Tanzania signs oil exploration deal with Uganda

Thursday October 12 2017

A derrick of the Zhongyuan Petroleum

A derrick of the Zhongyuan Petroleum Exploration Bureau (ZPEB) of Sinopec drills an oil well in Sudan. Tanzania is optimistic of finding oil in the Eyasi Wembere Basin because other countries that share the basin like Kenya and Uganda have found oil. PHOTO FILE | NATION 

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Tanzania has entered into an agreement with Uganda to help in the search for oil in the Eyasi Wembere Basin and Lake Tanganyika. The two countries already have a crude pipeline deal.

This puts to doubt Tanzania’s previous agreement with Democratic Republic of Congo signed a year ago to work on a joint oil exploration in Lake Tanganyika.

DR Congo has discovered oil in Lake Albert on its border with Uganda and it hopes to find oil in Lake Tanganyika.

Experts from Uganda and Tanzania are now working together and have already gathered geological and geophysical information in Eyasi Wembere basin in central Tanzania.

In August, when Tanzania’s President John Magufuli and Uganda’s President Yoweri Museveni laid foundation stones for the Hoima-Tanga oil pipeline, President Magufuli asked President Museveni to provide his country’s expertise in oil exploration to Dar es Salaam. The request took only a month to be implemented.

The groundwork began two weeks ago when technicians from the Tanzania Ministry of Energy and Minerals, Tanzania Petroleum Development Corporation and Petroleum Upstream Regulatory Authority and Ugandan experts toured the Eyasi Wembere basin and Sekenke hills.

Oil deposits

After the tour, Uganda’s acting Permanent Secretary of Energy and Mineral Development of Uganda Robert Kasande and his Tanzania counterpart, deputy Permanent Secretary in the Ministry of Energy and Minerals Juliana Pallangyo said geological and physical characteristics of the area suggested presence of oil deposits.

The team examined rocks around Sekenke in Singida region central Tanzania and Mwanzugi and Kining’inila villages in Singida and Tabora regions.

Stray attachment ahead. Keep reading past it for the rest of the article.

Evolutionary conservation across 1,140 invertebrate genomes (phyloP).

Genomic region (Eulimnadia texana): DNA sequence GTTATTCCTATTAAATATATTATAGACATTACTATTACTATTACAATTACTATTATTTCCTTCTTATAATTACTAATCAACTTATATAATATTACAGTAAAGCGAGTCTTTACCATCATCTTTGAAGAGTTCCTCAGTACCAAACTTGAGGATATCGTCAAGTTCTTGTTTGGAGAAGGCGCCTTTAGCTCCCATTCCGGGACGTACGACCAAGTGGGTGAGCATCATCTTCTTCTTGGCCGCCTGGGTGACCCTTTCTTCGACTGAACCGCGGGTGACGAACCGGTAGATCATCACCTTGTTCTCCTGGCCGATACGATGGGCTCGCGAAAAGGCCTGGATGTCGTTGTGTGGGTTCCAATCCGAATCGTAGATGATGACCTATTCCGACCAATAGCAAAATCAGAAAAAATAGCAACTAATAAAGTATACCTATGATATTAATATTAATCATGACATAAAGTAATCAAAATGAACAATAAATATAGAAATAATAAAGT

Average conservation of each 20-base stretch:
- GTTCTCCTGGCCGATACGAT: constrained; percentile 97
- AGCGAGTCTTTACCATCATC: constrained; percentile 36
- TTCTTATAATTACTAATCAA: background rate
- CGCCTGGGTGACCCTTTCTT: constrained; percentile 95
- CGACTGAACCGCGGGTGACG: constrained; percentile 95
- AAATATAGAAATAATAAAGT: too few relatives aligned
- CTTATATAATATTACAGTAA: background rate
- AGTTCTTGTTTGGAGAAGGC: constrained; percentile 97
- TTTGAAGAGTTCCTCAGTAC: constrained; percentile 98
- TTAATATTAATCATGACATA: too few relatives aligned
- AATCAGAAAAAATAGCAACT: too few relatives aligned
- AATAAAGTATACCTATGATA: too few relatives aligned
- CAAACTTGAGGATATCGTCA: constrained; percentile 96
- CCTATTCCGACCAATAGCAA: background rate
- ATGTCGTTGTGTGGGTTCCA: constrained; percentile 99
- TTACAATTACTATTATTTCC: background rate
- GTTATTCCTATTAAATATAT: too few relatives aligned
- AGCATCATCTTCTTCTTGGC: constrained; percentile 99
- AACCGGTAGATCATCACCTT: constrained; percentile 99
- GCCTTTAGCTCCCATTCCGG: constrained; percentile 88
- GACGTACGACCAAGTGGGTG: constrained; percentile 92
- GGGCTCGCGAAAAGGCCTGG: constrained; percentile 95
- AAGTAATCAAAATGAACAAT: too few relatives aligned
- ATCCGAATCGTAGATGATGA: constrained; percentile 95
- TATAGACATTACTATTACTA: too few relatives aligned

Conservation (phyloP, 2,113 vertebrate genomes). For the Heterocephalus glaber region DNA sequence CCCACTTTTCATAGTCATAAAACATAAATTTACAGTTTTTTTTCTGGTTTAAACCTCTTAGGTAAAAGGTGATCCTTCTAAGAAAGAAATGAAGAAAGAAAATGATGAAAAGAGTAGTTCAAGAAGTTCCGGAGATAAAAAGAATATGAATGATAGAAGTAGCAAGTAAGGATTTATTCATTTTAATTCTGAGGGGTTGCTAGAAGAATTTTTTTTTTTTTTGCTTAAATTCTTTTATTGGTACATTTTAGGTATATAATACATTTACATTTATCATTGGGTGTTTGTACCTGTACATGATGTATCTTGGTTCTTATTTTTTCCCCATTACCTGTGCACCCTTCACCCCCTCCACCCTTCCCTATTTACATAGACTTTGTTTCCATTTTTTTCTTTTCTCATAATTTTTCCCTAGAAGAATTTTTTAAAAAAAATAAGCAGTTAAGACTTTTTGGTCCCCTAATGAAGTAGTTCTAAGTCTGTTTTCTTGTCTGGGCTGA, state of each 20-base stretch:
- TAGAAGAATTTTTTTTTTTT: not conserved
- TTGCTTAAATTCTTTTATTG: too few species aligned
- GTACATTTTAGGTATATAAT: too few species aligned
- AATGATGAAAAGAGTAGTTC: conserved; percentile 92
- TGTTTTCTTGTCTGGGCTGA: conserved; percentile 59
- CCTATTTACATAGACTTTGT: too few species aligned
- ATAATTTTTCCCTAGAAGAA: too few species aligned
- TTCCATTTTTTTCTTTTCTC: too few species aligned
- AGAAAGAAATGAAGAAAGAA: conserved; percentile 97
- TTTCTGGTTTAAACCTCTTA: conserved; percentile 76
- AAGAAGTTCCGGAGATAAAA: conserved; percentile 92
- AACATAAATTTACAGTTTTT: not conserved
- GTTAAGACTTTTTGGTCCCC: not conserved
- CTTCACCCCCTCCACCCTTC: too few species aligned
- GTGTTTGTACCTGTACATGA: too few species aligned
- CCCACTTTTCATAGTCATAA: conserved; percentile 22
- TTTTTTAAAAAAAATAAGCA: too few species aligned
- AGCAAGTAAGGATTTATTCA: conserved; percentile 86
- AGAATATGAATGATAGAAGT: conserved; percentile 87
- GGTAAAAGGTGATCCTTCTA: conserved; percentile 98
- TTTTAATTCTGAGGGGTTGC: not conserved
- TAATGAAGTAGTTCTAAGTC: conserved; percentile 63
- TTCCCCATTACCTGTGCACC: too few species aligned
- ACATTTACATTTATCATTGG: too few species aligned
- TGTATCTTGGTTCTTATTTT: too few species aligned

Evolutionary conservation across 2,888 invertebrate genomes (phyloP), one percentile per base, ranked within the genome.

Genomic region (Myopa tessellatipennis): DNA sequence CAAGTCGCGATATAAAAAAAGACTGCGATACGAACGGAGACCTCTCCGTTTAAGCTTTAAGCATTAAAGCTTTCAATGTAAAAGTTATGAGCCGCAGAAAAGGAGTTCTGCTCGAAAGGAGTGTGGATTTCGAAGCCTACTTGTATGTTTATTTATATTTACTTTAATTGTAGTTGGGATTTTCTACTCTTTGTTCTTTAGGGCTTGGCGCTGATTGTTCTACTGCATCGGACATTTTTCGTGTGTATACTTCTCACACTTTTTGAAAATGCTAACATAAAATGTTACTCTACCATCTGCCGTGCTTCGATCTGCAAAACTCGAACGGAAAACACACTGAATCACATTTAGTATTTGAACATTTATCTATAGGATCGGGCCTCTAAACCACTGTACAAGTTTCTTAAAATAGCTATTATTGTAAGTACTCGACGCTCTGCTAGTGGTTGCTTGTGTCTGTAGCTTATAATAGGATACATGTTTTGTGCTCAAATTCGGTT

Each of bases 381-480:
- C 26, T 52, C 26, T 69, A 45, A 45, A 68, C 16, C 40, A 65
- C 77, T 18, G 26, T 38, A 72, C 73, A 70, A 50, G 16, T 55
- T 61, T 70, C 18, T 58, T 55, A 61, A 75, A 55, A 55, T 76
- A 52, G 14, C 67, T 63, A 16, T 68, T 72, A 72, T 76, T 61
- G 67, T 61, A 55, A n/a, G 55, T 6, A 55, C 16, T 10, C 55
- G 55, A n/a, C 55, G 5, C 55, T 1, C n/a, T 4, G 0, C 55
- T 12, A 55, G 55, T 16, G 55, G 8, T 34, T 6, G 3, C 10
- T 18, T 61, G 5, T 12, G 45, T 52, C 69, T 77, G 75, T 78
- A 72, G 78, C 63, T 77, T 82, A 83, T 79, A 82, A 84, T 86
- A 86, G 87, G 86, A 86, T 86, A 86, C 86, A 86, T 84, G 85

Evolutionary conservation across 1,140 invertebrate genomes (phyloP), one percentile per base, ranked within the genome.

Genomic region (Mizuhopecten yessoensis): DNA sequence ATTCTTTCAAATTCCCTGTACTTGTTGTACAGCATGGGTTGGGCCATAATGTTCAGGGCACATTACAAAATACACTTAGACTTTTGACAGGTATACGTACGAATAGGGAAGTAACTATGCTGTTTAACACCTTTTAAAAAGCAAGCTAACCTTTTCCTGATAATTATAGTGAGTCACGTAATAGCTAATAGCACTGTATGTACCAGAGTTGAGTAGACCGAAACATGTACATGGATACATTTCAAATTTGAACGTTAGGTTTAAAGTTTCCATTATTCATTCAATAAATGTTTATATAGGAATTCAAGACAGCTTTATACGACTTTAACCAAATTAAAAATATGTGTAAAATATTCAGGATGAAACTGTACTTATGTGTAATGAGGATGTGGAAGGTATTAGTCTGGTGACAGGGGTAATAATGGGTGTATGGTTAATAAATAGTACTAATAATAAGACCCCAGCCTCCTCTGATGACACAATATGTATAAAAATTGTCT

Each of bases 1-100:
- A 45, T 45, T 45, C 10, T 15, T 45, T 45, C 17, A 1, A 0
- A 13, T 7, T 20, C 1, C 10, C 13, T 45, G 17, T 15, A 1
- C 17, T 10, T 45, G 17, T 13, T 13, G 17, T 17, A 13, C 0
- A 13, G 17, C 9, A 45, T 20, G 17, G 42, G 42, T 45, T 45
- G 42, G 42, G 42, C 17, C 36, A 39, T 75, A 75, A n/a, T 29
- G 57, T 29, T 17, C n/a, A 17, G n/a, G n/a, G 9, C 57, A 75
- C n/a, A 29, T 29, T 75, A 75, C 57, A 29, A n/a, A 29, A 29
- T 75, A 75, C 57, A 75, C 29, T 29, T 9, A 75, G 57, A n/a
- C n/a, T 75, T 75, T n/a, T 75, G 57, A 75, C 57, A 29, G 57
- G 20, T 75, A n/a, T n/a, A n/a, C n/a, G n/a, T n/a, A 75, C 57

Mr Kasande said the team will send their recommendations to the Tanzanian government and that could lead to further exploration and oil drilling of test wells in the area. Their report also includes a proposed work plan, budget and equipment needed.

He said he is optimistic of oil finds in the area partly because other countries that share the basin such as Kenya and Uganda have discovered oil deposits in the same basin.

Should Tanzania find oil, it will be drilled and transported through the Hoima-Tanga pipeline for export from the Tanga port.

Gas reserves

Tanzania has the second largest natural gas reserves in East Africa with 57.27 trillion cubic feet (tcf) so far discovered, behind Mozambique with 100tcf.

However, the country is a net importer of petroleum products. During the 2014–2015 financial year, the country imported a total of 4.6 billion litres of petroleum products.

On its part, Uganda discovered large oil reserves in 2006 near Lake Albert in the western part of the country. Total — the French oil company that is developing the fields along with Tullow and China National Offshore Oil Corporation — expects the project to produce oil by 2020. The area is estimated to have 1.7 billion recoverable barrels of oil.

Dr Pallangyo said Tanzania is keen to exploit Uganda’s experience in the oil industry while Kampala could benefit from Tanzania’s pipeline expertise given that the country manages the Tanzania-Zambia pipeline and the Songo Songo gas pipeline.

Last year, Uganda chose the Tanzanian route for its 1,115km crude oil pipeline instead of the Kenyan deal that was a shorter 900km route. Tanzania offered Uganda several incentives such as tax relief, a tax holiday for 20 years and a free corridor for construction of pipeline infrastructure.